Investing

Tesla Seeks Second Stock Split: What Investors Should Know

Tesla will likely join Amazon, Google and GameStop by splitting this year, but shareholders need to approve the plan first.

Tesla says it has rethought every aspect of what a car is, and every aspect of the production cycle. The result is that everything in the factory was developed in-house.
James Martin/CNET

Early last week, Tesla announced its intentions to split its stock for the second time in two years. The stock split -- though not official just yet -- would result in a lower price for Tesla shares, with more shares in circulation. Though the proposal likely won't meet much resistance, shareholder approval will be required before the company can issue share dividends to facilitate the split.

This announcement comes not long after Amazon and Google announced their own stock splits. Amazon and Google will both be splitting shares 20-to-1 (June 3 and July 1, respectively). Now, GameStop has followed suit. We don't yet know what Tesla's split ratio will be or when the split will occur. But if history is any indicator, it could occur shortly after the annual shareholder meeting that's likely to take place in early June.

Tesla would be splitting for the second time in two years -- an uncommon occurrence. The closest comparisons may be Microsoft's series of small splits throughout the 1990s, and Amazon's three splits throughout 1998 and 1999. But those series were at smaller split ratios compared with Tesla's prior split. The split announcement coincides with the openings of new factories in Berlin, Germany and Austin, Texas.

Below we'll explain what a stock split is, how it affects investors and the share price and why companies would be interested in pursuing a stock split.

Tesla announces intention to split
Tesla/Twitter

What is a stock split?

A stock split divides existing shares into smaller pieces for greater accessibility. This causes the total share count to go up and the stock price to go down. You can picture a stock split as someone cutting a freshly made pizza; cutting the pizza into slices doesn't change anything fundamentally, it just makes the pizza easier to share and eat.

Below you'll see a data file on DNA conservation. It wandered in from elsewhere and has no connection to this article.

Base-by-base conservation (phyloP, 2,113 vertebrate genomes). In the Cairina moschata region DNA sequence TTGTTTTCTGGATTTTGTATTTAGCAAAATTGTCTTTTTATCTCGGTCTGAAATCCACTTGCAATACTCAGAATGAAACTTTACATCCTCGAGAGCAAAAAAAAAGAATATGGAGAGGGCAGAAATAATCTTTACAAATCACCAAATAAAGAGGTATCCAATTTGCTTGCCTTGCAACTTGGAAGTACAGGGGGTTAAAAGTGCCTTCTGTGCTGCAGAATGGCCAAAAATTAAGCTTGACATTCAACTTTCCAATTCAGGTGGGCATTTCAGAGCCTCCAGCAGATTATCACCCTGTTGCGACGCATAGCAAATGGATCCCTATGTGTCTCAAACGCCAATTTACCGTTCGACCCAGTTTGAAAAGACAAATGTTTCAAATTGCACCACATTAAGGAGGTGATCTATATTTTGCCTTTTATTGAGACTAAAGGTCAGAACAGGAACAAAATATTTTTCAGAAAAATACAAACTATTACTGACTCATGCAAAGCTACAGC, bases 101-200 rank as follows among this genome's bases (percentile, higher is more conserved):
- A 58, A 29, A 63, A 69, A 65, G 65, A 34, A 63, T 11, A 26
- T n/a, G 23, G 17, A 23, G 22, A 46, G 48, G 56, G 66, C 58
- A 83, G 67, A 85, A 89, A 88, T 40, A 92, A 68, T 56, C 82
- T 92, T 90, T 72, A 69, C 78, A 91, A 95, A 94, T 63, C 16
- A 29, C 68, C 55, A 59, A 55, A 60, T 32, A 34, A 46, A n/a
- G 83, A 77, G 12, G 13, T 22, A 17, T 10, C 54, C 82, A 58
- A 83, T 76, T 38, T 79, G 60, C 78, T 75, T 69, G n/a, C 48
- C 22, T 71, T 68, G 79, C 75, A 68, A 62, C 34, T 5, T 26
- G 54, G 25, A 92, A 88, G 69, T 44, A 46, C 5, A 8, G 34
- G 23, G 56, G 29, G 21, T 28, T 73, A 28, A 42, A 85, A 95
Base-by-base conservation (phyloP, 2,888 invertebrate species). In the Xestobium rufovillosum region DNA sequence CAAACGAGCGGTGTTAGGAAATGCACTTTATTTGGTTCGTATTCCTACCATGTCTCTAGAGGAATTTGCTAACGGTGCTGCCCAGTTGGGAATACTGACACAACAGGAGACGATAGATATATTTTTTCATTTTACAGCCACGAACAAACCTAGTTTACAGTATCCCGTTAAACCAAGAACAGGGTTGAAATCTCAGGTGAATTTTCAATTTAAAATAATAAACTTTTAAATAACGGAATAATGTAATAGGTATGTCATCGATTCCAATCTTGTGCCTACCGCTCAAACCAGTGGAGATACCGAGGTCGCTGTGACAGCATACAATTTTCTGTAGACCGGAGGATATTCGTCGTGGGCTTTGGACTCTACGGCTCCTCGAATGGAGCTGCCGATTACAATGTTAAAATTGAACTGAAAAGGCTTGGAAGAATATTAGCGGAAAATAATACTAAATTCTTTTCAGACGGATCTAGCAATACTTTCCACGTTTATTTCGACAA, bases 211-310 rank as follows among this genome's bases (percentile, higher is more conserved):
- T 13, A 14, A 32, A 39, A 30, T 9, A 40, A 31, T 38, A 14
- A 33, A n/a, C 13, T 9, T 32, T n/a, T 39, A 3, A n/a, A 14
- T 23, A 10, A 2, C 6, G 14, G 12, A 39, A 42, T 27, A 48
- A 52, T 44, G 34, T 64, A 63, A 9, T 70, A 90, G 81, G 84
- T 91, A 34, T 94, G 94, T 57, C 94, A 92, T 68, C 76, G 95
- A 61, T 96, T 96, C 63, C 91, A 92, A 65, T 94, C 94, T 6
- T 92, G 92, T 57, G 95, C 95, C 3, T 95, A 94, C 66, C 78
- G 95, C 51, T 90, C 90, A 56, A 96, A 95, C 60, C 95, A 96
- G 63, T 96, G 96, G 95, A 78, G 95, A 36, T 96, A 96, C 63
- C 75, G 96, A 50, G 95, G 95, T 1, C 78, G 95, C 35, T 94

In other words, consider a 5-to-1 stock split when the stock price is at $1,000. If you owned one share of the company, on the day of the stock split, that one $1,000 share would turn into five $200 shares.

How do stock splits affect options?

Options are affected the same way shares are, assuming they expire after the day of the split. For example, if you have a $1,000 strike call and a 5-to-1 split were announced, you would end up with five $200 strike calls. This scenario gives you more flexibility in your choice to exercise or sell.

Why do companies split their stock?

A company may issue a stock split for many strategic reasons. Most often, a company foresees major growth on the horizon and they want to keep shares at an accessible price for retail investors. The stock also becomes more accessible to employees who receive stock-based compensation, like they do at Tesla. The price of Tesla stock has soared 80% in the past 12 months, with the share price outpacing many investing budgets.

There can be other strategic goals as well. For instance, the Dow Jones Industrial Average, or Dow, is a prominent stock index that is price-weighted. Because stock price directly affects the weighting in this index, it is a component considered for acceptance into the Dow. Companies with high share prices may not be admitted if they will disrupt the weighting too greatly.

Stock splits shouldn't be confused with "public offerings" of stock, where new stocks are issued by the company for sale to the public to raise money to support the business.

Do stock splits raise the stock price?

Fundamentally, a stock split shouldn't have an effect on the stock price. Nothing really changes, though research from Bank of America does suggest that companies that split their stock perform roughly 16% better than other companies in the 12 months following a split, according to Reuters. 

However, this could be an indirect correlation and may be related in part or in full to the company's growth and other factors. Stock splits generally signal that the company is growing and confident. But those who trade stock and options often take advantage of the split environment for trading, which can create a lot of volatility in the markets before and after the split. 

How will Tesla's stock split? 

For this stock split, Tesla and its shareholders will have to take a few extra steps compared with last time, when the board simply announced its decision on Aug. 11, 2020, and swiftly split the stock on Aug. 31, 2020.

Public companies are capped with respect to how many shares they are allowed to have in circulation, which is enforced by the SEC. Tesla is near its limit after the last split and public offering (in December 2020) and only has the bandwidth to issue a 2-to-1 split under current conditions without shareholder approval. This signals Tesla intends to announce a higher multiplier.

After that, the board of directors will vote to approve a stock split and likely announce it shortly after. The split will be completed by the issuance of a share dividend to stockholders. For example, if the split were another 5-to-1, then for each share you hold by the cutoff date, you'll be issued four more shares on the day of the split. It's important to note that this is a one-time share dividend, unlike recurring cash dividends that are familiar to many investors.